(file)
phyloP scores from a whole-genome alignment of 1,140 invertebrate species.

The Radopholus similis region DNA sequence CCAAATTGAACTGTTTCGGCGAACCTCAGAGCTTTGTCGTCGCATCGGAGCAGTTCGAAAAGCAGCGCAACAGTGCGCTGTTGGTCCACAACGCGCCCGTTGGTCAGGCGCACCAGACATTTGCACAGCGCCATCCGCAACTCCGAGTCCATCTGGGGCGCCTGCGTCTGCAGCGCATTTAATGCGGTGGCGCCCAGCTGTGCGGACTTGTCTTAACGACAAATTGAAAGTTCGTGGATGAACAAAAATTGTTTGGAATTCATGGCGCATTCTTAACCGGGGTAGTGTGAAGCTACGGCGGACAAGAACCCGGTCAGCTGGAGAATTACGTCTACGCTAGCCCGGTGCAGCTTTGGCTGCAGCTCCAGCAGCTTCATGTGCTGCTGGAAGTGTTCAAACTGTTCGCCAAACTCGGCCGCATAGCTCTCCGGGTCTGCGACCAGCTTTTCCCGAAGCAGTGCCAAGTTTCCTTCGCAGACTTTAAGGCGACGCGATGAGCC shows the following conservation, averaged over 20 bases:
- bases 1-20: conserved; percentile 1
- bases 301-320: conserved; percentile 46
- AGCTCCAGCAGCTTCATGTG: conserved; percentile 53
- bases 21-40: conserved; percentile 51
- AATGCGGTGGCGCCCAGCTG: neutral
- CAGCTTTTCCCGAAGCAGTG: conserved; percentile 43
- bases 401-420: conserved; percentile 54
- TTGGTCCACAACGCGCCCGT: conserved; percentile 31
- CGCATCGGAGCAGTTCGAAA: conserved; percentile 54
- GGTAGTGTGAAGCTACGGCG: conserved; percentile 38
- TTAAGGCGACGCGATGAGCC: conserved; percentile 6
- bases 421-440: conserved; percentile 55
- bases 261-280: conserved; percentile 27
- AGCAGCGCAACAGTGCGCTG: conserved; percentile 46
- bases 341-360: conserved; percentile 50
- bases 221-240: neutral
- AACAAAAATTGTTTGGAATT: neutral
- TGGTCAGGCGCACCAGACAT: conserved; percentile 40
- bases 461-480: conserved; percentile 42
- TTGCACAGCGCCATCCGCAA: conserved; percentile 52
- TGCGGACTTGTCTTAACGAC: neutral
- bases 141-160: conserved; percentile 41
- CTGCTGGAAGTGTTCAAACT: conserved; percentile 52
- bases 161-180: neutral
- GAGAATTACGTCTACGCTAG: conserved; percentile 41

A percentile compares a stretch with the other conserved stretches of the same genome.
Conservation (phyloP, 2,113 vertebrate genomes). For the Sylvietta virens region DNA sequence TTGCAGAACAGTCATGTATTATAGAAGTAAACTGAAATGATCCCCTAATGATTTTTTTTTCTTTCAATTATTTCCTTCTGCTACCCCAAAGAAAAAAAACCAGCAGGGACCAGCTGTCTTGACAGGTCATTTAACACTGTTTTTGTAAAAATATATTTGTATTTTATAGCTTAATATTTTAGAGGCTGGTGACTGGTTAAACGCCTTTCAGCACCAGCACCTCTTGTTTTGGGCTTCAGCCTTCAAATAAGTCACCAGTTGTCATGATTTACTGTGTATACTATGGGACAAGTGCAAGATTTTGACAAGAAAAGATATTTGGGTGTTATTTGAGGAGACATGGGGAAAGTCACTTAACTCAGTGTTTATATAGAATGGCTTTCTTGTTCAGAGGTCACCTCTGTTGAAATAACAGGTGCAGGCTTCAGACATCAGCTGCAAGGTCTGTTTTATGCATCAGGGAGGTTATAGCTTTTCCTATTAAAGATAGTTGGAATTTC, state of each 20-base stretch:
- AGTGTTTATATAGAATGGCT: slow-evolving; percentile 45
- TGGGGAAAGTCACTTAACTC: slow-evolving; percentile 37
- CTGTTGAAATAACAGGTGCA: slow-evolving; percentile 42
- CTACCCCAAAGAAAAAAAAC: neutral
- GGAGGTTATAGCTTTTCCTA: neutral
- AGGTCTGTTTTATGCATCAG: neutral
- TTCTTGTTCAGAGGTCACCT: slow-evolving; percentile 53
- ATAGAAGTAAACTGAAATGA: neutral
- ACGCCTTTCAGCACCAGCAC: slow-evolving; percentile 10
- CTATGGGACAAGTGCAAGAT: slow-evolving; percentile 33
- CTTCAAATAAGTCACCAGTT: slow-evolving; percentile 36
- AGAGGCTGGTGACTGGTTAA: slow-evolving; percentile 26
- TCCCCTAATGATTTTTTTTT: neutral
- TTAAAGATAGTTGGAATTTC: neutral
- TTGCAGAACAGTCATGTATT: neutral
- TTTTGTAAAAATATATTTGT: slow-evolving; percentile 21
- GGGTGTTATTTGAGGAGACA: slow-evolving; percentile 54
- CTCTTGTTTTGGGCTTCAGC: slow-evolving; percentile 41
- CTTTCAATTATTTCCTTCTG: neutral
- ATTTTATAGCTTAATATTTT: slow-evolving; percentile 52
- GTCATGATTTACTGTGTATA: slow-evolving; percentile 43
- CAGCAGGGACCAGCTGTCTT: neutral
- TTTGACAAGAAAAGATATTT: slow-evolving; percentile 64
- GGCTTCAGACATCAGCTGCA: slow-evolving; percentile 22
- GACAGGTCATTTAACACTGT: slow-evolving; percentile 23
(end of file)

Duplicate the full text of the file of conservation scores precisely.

phyloP scores from a whole-genome alignment of 1,140 invertebrate species.

The Radopholus similis region DNA sequence CCAAATTGAACTGTTTCGGCGAACCTCAGAGCTTTGTCGTCGCATCGGAGCAGTTCGAAAAGCAGCGCAACAGTGCGCTGTTGGTCCACAACGCGCCCGTTGGTCAGGCGCACCAGACATTTGCACAGCGCCATCCGCAACTCCGAGTCCATCTGGGGCGCCTGCGTCTGCAGCGCATTTAATGCGGTGGCGCCCAGCTGTGCGGACTTGTCTTAACGACAAATTGAAAGTTCGTGGATGAACAAAAATTGTTTGGAATTCATGGCGCATTCTTAACCGGGGTAGTGTGAAGCTACGGCGGACAAGAACCCGGTCAGCTGGAGAATTACGTCTACGCTAGCCCGGTGCAGCTTTGGCTGCAGCTCCAGCAGCTTCATGTGCTGCTGGAAGTGTTCAAACTGTTCGCCAAACTCGGCCGCATAGCTCTCCGGGTCTGCGACCAGCTTTTCCCGAAGCAGTGCCAAGTTTCCTTCGCAGACTTTAAGGCGACGCGATGAGCC shows the following conservation, averaged over 20 bases:
- bases 1-20: conserved; percentile 1
- bases 301-320: conserved; percentile 46
- AGCTCCAGCAGCTTCATGTG: conserved; percentile 53
- bases 21-40: conserved; percentile 51
- AATGCGGTGGCGCCCAGCTG: neutral
- CAGCTTTTCCCGAAGCAGTG: conserved; percentile 43
- bases 401-420: conserved; percentile 54
- TTGGTCCACAACGCGCCCGT: conserved; percentile 31
- CGCATCGGAGCAGTTCGAAA: conserved; percentile 54
- GGTAGTGTGAAGCTACGGCG: conserved; percentile 38
- TTAAGGCGACGCGATGAGCC: conserved; percentile 6
- bases 421-440: conserved; percentile 55
- bases 261-280: conserved; percentile 27
- AGCAGCGCAACAGTGCGCTG: conserved; percentile 46
- bases 341-360: conserved; percentile 50
- bases 221-240: neutral
- AACAAAAATTGTTTGGAATT: neutral
- TGGTCAGGCGCACCAGACAT: conserved; percentile 40
- bases 461-480: conserved; percentile 42
- TTGCACAGCGCCATCCGCAA: conserved; percentile 52
- TGCGGACTTGTCTTAACGAC: neutral
- bases 141-160: conserved; percentile 41
- CTGCTGGAAGTGTTCAAACT: conserved; percentile 52
- bases 161-180: neutral
- GAGAATTACGTCTACGCTAG: conserved; percentile 41

A percentile compares a stretch with the other conserved stretches of the same genome.
Conservation (phyloP, 2,113 vertebrate genomes). For the Sylvietta virens region DNA sequence TTGCAGAACAGTCATGTATTATAGAAGTAAACTGAAATGATCCCCTAATGATTTTTTTTTCTTTCAATTATTTCCTTCTGCTACCCCAAAGAAAAAAAACCAGCAGGGACCAGCTGTCTTGACAGGTCATTTAACACTGTTTTTGTAAAAATATATTTGTATTTTATAGCTTAATATTTTAGAGGCTGGTGACTGGTTAAACGCCTTTCAGCACCAGCACCTCTTGTTTTGGGCTTCAGCCTTCAAATAAGTCACCAGTTGTCATGATTTACTGTGTATACTATGGGACAAGTGCAAGATTTTGACAAGAAAAGATATTTGGGTGTTATTTGAGGAGACATGGGGAAAGTCACTTAACTCAGTGTTTATATAGAATGGCTTTCTTGTTCAGAGGTCACCTCTGTTGAAATAACAGGTGCAGGCTTCAGACATCAGCTGCAAGGTCTGTTTTATGCATCAGGGAGGTTATAGCTTTTCCTATTAAAGATAGTTGGAATTTC, state of each 20-base stretch:
- AGTGTTTATATAGAATGGCT: slow-evolving; percentile 45
- TGGGGAAAGTCACTTAACTC: slow-evolving; percentile 37
- CTGTTGAAATAACAGGTGCA: slow-evolving; percentile 42
- CTACCCCAAAGAAAAAAAAC: neutral
- GGAGGTTATAGCTTTTCCTA: neutral
- AGGTCTGTTTTATGCATCAG: neutral
- TTCTTGTTCAGAGGTCACCT: slow-evolving; percentile 53
- ATAGAAGTAAACTGAAATGA: neutral
- ACGCCTTTCAGCACCAGCAC: slow-evolving; percentile 10
- CTATGGGACAAGTGCAAGAT: slow-evolving; percentile 33
- CTTCAAATAAGTCACCAGTT: slow-evolving; percentile 36
- AGAGGCTGGTGACTGGTTAA: slow-evolving; percentile 26
- TCCCCTAATGATTTTTTTTT: neutral
- TTAAAGATAGTTGGAATTTC: neutral
- TTGCAGAACAGTCATGTATT: neutral
- TTTTGTAAAAATATATTTGT: slow-evolving; percentile 21
- GGGTGTTATTTGAGGAGACA: slow-evolving; percentile 54
- CTCTTGTTTTGGGCTTCAGC: slow-evolving; percentile 41
- CTTTCAATTATTTCCTTCTG: neutral
- ATTTTATAGCTTAATATTTT: slow-evolving; percentile 52
- GTCATGATTTACTGTGTATA: slow-evolving; percentile 43
- CAGCAGGGACCAGCTGTCTT: neutral
- TTTGACAAGAAAAGATATTT: slow-evolving; percentile 64
- GGCTTCAGACATCAGCTGCA: slow-evolving; percentile 22
- GACAGGTCATTTAACACTGT: slow-evolving; percentile 23